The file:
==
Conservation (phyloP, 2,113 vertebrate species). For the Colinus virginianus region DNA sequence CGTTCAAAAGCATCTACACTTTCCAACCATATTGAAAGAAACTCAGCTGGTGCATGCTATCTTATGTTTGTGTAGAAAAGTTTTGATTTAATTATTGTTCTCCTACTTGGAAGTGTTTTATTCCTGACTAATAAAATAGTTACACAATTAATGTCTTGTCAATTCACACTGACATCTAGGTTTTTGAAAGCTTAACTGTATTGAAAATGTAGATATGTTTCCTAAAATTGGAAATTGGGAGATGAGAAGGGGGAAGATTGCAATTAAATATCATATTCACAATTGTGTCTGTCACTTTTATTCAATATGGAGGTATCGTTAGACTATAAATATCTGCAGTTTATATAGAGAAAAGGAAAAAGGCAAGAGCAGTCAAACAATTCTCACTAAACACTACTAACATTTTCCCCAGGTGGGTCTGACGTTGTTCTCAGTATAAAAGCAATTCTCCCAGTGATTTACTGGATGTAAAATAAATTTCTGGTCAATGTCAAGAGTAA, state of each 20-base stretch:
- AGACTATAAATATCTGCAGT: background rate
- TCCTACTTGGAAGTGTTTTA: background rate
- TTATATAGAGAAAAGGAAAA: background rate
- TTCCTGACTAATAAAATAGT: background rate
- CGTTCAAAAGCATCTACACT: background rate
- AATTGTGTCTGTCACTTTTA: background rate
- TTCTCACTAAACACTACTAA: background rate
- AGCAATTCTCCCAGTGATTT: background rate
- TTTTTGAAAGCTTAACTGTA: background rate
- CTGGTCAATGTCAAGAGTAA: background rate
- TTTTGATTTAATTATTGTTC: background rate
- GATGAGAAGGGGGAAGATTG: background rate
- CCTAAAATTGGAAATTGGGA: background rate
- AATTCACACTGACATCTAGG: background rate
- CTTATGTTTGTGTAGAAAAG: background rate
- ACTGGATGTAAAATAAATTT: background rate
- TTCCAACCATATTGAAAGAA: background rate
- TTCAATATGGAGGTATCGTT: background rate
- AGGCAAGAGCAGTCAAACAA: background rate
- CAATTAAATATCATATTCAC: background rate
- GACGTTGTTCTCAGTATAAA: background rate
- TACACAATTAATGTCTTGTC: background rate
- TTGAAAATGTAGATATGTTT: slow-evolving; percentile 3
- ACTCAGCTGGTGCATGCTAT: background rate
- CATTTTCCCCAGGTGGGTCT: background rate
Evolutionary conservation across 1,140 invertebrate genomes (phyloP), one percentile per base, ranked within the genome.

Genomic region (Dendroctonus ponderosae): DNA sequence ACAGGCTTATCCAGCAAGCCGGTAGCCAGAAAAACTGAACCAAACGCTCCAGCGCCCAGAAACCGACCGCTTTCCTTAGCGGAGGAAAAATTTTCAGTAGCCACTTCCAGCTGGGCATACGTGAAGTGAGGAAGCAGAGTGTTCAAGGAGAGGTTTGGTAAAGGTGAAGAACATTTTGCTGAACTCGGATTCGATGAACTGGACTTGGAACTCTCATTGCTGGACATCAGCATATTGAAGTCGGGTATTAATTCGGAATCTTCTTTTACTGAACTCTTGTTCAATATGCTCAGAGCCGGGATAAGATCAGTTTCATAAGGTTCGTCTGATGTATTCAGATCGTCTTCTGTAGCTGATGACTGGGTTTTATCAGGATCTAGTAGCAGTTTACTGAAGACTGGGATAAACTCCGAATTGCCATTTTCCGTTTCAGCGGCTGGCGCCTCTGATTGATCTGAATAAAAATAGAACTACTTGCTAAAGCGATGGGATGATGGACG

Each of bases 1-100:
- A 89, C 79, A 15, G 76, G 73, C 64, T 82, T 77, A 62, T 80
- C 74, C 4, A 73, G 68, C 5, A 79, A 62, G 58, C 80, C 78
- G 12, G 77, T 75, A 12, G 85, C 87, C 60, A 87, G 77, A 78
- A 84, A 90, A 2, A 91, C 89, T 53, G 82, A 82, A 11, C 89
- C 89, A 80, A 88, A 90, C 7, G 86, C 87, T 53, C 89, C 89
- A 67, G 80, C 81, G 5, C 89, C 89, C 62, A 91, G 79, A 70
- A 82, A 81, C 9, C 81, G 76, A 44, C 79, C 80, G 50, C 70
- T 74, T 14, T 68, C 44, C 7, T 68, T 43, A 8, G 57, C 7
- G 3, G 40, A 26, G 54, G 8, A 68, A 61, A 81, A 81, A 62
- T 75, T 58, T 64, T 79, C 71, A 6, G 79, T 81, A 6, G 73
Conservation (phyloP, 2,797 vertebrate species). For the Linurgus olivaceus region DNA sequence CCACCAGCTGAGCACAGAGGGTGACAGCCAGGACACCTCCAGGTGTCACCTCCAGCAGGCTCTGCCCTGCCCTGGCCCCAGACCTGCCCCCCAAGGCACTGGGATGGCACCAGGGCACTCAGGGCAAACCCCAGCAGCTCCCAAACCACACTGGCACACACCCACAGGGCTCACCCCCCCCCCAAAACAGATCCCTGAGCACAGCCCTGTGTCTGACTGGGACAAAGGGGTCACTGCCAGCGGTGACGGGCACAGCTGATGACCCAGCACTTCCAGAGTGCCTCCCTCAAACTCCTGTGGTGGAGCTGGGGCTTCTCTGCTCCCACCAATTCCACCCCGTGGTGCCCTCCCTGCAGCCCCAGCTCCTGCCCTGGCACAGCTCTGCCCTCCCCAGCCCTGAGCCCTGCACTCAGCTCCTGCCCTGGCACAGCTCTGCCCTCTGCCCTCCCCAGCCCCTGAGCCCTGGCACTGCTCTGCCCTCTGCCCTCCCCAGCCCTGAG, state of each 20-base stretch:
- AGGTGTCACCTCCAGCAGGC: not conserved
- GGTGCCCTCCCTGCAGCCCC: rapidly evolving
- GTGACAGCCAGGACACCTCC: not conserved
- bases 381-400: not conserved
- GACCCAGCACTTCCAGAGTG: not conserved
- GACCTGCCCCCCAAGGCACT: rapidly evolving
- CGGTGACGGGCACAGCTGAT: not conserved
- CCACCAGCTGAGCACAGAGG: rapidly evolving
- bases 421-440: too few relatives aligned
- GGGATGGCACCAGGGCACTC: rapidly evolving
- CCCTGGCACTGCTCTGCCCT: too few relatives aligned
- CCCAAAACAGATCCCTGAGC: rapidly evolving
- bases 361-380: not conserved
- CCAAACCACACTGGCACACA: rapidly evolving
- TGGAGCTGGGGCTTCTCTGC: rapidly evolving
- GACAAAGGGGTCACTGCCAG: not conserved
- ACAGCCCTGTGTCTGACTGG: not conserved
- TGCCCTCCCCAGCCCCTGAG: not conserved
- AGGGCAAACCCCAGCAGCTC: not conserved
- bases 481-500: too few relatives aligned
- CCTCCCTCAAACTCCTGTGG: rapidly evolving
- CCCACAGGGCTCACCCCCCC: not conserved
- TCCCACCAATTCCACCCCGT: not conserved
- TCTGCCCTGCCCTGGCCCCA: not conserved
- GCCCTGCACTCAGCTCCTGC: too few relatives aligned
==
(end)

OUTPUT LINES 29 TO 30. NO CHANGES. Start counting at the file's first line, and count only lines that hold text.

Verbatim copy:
Each of bases 1-100:
- A 89, C 79, A 15, G 76, G 73, C 64, T 82, T 77, A 62, T 80